About covid and elections
Many are asking for comment on the statistics of covid and some are asking to talk about electoral fraud. Unfortunately, there is a sorely lack of time to write to Facebook. In addition, in this situation, I consider it unethical for myself to comment on the epidemic. When I made forecasts in September and tried to change something, it was ok. Now, when the covid is already outside the door, writing: “I told you so” is definitely not mine. But a few reasons that I want to share were still found. Moreover, some of them are optimistic.
Recently, the Minister of Health started talking about positive trends. It was actively picked up by epidemiologists. They saw joy in the fact that as the number of tests increased, the number of positive results grew disproportionately. Joy, frankly, is dubious. Ideally, do 10-20 tests for one positive (i.e. 50-100 thousand in Georgia). They barely brought the testing volume to 20 thousand and boast that now not every third test is positive, but every fourth. They suggest that we solve the Byes equation to find out how many people are still sick? Sounds terrifying. Their comments sound no less terrifying, so we don’t look at the numbers on Monday. After all, these are numbers after the weekend, and on weekends the number of tests is reduced by three times.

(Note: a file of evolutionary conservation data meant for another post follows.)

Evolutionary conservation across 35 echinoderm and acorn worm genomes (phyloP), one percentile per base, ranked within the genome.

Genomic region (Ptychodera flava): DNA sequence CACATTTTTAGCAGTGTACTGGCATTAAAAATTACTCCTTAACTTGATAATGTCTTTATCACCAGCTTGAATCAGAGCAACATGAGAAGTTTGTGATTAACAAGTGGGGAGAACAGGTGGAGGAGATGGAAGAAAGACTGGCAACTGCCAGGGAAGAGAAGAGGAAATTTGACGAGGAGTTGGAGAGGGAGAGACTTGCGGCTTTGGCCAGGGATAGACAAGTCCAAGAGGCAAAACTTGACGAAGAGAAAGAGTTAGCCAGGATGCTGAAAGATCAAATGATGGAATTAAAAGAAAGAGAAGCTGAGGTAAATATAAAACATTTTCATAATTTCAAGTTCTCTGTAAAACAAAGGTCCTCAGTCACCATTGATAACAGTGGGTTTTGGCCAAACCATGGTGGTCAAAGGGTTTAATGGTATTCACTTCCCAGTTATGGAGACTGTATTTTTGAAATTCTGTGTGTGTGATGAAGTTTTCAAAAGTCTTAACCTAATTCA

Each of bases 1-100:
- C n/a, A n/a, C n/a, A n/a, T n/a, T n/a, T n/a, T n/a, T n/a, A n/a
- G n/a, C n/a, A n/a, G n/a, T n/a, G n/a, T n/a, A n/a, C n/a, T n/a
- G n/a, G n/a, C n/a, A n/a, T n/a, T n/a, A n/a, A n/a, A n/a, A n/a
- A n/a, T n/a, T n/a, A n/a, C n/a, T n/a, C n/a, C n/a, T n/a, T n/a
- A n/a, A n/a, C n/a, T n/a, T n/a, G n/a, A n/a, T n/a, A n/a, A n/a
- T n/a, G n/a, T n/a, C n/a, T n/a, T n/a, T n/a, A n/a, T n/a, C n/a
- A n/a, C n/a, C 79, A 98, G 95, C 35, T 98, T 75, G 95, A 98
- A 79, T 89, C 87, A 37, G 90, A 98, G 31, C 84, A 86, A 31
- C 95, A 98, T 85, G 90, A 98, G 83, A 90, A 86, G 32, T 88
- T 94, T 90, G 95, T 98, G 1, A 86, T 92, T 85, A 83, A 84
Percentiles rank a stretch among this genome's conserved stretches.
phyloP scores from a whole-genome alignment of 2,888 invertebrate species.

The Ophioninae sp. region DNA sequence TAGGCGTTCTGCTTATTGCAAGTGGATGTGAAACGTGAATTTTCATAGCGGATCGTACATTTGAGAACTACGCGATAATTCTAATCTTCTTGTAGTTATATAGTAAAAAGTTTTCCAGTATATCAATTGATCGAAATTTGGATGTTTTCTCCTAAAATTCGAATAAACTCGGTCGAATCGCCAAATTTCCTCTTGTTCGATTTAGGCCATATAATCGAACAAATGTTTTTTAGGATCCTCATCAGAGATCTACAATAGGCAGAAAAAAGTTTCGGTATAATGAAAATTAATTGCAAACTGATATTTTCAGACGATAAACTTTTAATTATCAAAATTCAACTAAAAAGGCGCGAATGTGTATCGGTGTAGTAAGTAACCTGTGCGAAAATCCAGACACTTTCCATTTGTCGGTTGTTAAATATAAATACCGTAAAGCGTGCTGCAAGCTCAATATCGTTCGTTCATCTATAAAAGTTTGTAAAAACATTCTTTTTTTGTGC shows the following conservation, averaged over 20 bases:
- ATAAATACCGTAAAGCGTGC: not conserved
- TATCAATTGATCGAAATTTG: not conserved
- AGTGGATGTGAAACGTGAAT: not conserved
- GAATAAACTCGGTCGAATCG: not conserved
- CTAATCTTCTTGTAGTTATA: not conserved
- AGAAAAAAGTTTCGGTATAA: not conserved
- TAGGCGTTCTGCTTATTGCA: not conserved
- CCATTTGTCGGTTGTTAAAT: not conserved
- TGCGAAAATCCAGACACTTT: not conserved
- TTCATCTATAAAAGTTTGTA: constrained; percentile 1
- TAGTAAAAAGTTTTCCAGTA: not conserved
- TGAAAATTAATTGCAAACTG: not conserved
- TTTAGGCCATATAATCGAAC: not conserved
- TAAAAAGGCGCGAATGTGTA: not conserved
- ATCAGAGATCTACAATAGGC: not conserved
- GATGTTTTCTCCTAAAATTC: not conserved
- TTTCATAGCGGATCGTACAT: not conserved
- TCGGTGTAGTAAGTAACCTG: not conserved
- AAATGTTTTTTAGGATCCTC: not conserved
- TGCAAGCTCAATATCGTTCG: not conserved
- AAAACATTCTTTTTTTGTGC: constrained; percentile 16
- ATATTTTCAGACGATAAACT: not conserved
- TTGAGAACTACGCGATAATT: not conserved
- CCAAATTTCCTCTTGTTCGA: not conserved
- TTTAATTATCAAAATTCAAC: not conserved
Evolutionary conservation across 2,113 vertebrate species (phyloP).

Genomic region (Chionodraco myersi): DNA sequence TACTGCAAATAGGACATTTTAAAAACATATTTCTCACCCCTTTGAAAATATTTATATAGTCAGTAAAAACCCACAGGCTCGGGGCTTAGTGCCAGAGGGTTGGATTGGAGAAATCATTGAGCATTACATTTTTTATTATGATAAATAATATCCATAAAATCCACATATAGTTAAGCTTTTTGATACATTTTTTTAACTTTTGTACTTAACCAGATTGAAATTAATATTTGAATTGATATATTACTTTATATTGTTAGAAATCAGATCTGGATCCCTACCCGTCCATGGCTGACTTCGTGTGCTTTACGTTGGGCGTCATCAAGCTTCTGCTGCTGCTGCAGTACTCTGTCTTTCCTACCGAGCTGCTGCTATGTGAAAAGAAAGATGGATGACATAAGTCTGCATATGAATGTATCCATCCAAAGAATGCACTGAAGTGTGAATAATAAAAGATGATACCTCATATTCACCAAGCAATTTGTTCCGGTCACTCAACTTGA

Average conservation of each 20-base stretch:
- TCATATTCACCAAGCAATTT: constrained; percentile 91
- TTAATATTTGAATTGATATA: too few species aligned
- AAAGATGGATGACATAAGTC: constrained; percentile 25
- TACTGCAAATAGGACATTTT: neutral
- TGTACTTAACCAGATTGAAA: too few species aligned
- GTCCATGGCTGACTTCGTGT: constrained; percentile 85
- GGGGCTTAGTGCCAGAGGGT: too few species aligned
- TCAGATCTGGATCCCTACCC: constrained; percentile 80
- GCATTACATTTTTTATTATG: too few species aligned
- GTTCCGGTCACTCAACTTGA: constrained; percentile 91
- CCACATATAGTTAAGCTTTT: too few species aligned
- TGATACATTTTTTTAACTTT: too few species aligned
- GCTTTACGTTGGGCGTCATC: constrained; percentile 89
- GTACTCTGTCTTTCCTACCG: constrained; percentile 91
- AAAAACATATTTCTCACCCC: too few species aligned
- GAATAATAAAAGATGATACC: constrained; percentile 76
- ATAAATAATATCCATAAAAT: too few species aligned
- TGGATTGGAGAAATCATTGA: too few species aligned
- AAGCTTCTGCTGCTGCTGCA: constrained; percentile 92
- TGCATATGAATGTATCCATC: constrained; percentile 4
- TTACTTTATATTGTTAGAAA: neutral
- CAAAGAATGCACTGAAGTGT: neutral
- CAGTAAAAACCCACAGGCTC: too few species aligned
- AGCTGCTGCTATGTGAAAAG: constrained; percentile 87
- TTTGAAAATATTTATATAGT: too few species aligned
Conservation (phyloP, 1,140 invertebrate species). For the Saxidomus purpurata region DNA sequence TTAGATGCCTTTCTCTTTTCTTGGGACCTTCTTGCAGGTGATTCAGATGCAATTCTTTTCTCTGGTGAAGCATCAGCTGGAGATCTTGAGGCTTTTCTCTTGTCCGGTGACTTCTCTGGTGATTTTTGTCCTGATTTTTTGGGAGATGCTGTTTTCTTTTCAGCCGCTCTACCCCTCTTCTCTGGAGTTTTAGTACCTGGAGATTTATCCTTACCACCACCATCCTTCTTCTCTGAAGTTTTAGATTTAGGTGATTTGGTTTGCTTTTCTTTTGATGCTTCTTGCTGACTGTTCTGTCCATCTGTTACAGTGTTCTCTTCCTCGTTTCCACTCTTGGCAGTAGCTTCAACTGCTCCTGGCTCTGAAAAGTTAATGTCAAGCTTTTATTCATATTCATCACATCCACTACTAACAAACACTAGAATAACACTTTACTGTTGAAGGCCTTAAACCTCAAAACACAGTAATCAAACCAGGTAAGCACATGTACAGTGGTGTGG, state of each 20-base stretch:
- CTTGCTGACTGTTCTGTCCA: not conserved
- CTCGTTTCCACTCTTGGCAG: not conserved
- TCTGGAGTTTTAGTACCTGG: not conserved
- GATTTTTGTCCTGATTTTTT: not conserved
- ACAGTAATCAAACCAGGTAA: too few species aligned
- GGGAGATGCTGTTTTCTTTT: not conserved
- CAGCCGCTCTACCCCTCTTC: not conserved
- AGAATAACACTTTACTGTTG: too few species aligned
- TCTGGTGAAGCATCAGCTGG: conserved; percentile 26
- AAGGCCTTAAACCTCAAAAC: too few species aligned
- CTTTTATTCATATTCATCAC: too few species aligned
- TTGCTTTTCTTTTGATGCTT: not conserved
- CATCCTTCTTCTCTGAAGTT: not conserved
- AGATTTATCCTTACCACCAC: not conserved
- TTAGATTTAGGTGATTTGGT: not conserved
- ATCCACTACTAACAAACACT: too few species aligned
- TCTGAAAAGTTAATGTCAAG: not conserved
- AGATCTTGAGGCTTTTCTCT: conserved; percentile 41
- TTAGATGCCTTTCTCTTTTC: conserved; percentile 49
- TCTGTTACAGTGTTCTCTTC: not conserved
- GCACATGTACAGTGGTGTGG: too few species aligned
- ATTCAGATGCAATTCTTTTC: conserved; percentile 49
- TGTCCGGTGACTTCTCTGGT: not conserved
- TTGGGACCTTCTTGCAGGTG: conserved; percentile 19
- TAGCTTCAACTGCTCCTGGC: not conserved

Nevertheless, I see some positive changes:
1. Apparently, we have really reached a certain equilibrium level of daytime infections. The common solution to the SEIR model is the sigmoid. It looks like we switched from its exponential part to linear. What is the reason and how long it will last remains in question. There are several options. But they have nothing to do with the actions of the authorities.
2. A much more positive fact is that the mortality rate has almost halved. Even calculated with the correct formula. Until recently, the mortality rate was more than 2%. Now it is 1.2%. If this is true, then this is super news! Half as many people die! And if this is not true, and the authorities know about it, then this is disastrously bad. Sooner or later we will find out about it.
Well, and not to get up twice.
I have attached a graph to the post that explains why the opposition does not enter parliament. This is a scatter plot of plots using the Kisling-Shpilkin method (proportional elections). Red dots – all opposition, blue dots – “dream”. Trend lines are color coded.
Tamaz Khunjua, GSAC